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54 ° Ordinary Graduation

Ladies and Gentlemen
I am pleased to address a few brief words to you at this solemn event, which for the rest of your life will remain in the memory of many of you. The act of graduation represents the entrance to professional life (in the case of undergraduate students) or to a new stage of it (in the case of postgraduate students). That justifies the feeling of joy that we all perceive and the spirit of achievement that floats in the environment.

In this context, my main objective is to express my congratulations to the protagonists of the day, the male and female graduates. Congratulations for the perseverance, discipline, determination, courage and faith with which for several years they assumed the challenge of expanding the frontiers of their knowledge and progressively becoming better human beings. My congratulations are extended to the relatives and associates who provided support during the journey and to the professors who accompanied them in the process.

Today we put an end to a long sequence of days and nights of effort that we can be proud of. However, while recreating the past is natural on occasions like this, I prefer to fix my attention on the future in front of us. Each of you, male and female graduates, now has a long life ahead of you and the unrepeatable opportunity to use it to make memorable contributions. I hope that each one of you will take on this challenge with the same passion with which you have lived up to now and that the values ​​of our hive will be a driving force that guides your actions in that task.

I hope, for example, that the hands of international doctors contribute significantly to improving the health of so many people who today die from lack of clinical care. I trust that international engineers will help build homes for many who today lack a roof, and that international economists will contribute a grain of sand to the design of public policies that will narrow the gap between those who have and those who have not. And I am certain that scientists, mathematicians, psychologists, administrators and, finally, all INTEC graduates, whose graduation today we celebrate, will be key players tomorrow so that this country is placed at the height of its possibilities and that generations of the future live in a better world than the one we inhabit today.

The institution will remain attentive to the trajectory of each one of you, graduates and graduates, so that this act is not a farewell, but a see you later. At the same time, the hive hopes to continue counting on your support in its task of institutional growth. It is good to note that INTEC is currently experiencing a moment of dynamism that is perhaps unprecedented, as is clearly reflected in some of its most recent achievements. Just a few months ago INTEC obtained the first patent obtained by a Dominican university, and this year it is initiating the first two doctoral programs of a higher education institution in our country. Similarly, together with government entities, we have just now started a set of teacher training programs that will transform the pre-university education system.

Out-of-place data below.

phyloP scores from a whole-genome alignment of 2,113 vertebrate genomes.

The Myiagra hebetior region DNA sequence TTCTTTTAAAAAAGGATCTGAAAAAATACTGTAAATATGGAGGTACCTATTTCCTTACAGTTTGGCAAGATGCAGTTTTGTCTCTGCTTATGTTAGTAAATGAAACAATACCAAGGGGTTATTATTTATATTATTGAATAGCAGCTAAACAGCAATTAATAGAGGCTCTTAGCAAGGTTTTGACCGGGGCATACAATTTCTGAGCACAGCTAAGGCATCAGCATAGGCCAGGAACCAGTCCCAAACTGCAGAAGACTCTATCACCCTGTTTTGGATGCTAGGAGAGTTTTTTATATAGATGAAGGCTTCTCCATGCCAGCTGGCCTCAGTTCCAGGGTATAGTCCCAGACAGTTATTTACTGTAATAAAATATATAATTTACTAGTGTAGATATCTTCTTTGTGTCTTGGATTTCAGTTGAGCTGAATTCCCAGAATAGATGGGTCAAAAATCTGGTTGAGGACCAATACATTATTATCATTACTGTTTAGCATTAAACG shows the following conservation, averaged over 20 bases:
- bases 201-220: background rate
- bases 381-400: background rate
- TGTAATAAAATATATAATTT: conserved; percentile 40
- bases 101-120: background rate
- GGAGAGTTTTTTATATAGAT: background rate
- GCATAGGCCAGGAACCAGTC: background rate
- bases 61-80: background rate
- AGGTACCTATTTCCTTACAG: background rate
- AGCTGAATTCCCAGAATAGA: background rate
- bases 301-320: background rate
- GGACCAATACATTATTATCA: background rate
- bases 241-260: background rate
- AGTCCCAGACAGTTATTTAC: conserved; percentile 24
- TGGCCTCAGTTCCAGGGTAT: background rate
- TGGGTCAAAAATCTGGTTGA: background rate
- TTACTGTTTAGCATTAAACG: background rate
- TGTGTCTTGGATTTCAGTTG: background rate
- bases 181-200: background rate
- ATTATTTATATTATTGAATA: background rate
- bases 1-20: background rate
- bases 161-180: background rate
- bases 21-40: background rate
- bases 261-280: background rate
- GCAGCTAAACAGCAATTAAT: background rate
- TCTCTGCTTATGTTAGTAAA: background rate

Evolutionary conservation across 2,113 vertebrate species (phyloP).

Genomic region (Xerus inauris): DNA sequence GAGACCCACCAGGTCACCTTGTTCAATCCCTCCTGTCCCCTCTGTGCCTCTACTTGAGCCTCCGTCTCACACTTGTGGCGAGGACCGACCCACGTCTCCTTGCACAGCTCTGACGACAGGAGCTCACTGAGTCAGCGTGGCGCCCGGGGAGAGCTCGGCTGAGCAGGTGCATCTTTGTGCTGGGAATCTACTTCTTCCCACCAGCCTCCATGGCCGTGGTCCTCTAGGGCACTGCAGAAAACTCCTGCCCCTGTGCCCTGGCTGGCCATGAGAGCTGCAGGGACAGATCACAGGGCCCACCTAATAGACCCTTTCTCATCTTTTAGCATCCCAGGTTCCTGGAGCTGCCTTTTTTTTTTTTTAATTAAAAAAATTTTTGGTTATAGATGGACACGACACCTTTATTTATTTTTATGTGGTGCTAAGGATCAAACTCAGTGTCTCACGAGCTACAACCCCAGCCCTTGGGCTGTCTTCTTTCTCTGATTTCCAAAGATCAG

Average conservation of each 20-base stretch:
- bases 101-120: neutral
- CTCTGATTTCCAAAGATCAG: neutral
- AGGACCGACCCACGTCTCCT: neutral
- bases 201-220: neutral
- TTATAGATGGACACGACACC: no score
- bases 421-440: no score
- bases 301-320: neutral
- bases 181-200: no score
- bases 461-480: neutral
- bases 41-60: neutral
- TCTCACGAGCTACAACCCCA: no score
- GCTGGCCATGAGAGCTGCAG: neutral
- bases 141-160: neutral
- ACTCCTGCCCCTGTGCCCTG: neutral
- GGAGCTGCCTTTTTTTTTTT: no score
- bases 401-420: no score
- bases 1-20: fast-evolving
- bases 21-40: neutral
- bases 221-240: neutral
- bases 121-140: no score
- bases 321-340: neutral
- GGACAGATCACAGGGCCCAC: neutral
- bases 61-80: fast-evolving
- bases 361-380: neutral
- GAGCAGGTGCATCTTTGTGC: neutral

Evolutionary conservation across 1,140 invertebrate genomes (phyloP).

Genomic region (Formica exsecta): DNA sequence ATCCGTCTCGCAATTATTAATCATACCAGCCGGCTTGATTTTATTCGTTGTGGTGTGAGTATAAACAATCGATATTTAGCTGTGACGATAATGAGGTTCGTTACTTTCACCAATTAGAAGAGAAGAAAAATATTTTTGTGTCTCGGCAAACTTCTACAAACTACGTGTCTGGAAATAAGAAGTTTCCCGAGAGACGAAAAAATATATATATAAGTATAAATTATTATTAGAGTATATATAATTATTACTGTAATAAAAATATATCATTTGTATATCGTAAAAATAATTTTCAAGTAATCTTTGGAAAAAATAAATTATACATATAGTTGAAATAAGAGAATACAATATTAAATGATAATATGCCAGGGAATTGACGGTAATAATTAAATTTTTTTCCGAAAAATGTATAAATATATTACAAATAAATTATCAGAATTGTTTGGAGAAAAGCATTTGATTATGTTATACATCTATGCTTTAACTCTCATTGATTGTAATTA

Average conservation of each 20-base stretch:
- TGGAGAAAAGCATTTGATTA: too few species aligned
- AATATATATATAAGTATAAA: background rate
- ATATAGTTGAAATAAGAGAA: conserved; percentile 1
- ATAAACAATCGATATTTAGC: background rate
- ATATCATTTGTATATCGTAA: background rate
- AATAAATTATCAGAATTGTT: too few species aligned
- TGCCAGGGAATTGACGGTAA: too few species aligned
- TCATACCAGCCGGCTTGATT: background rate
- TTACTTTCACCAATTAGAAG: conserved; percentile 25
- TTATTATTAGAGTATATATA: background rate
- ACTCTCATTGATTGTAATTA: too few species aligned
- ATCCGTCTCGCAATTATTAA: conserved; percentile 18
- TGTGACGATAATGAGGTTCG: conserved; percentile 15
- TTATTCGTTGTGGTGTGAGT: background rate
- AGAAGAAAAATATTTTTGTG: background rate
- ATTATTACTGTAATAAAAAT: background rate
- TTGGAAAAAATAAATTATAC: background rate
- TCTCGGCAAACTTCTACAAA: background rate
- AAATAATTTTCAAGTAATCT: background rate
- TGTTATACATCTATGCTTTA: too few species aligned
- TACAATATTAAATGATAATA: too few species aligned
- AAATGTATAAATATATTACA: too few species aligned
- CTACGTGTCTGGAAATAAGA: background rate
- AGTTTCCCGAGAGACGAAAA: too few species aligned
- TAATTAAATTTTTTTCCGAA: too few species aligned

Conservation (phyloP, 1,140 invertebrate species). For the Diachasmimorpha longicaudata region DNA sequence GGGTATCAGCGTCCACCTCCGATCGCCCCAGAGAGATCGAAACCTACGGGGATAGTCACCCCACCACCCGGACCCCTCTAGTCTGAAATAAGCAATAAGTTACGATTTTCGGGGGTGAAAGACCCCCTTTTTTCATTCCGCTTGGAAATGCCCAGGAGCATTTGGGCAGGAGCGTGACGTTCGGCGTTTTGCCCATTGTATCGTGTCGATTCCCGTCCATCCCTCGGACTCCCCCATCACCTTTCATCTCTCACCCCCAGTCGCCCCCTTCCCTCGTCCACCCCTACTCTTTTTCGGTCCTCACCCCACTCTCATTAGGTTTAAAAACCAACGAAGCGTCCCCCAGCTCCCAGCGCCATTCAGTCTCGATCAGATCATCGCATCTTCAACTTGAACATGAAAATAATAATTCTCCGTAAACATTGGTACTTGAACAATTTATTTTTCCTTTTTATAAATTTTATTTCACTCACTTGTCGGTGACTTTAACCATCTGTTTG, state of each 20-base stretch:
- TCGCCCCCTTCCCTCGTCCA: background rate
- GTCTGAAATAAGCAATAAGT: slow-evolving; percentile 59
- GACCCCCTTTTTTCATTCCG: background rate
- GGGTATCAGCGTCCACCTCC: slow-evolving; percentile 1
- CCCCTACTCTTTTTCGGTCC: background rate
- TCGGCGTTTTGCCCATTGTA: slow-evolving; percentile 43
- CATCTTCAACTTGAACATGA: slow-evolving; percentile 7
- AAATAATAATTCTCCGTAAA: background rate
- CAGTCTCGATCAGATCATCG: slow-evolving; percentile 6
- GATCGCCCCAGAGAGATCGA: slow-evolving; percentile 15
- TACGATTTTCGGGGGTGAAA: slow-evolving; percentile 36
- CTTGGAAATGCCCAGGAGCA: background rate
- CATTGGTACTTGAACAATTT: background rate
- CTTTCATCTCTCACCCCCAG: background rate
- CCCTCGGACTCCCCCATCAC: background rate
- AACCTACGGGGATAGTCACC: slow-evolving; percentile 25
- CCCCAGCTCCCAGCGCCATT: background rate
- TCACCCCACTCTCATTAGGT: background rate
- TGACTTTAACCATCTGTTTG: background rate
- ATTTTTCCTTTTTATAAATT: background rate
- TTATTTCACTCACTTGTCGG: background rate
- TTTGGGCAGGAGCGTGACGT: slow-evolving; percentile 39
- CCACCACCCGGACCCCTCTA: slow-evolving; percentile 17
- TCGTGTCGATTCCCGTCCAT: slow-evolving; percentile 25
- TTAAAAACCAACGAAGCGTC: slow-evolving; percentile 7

On the other hand, the relationship with the productive sector is closer than ever, and we are increasingly successful in serving as a space for high-level academic debate that contributes to the identification and solution of social and economic problems of our nation. In sum, INTEC is today a university of consolidated prestige and we can modestly say that it has managed to fulfill its mission up to this moment. However, the best of INTEC is yet to come, and your support, now as graduates, is an essential variable in the equation.

In closing, let me now introduce our guest speaker. Dr. Julio Cesar Defilló is an Outstanding Graduate of INTEC, graduated Magna Cum Laude in 2003. After serving as a doctor in the country, he continued his studies and research work in different institutions in New York City, such as Lincoln Medical Center and in the Medical College Metropolitan Hospital Center. In 2010, he went to Yale University to study geriatrics and clinical education, and from that field he conceived and promoted an international rotation that later became a successful student mobility program between that prestigious university and INTEC.

Subsequently, he assumed the position of Assistant Professor of Internal Medicine and Geriatrics at the Alpert Medical School of Brown University and is currently Co-Director of the Ortho-Geriatrics Program of the Center for Elective Replacement of joints in high-risk patients.

Throughout his career, Dr. Defilló has obtained recognition for his participation in educational programs for the Latino community in Harlem, and in 2016 he was recognized with the “40 under 40” award, granted by the General Treasurer of the State of Rhode Island to 40 outstanding people under 40 years of age. In the educational field, he has been a Fellow of the Hartford and Reynolds Foundation for the investigation of new ways of teaching geriatric syndromes, and has made several publications on topics concerning elderly patients.

Please, ladies and gentlemen, let us welcome Dr. Julio Cesar Defillo with a strong postponement.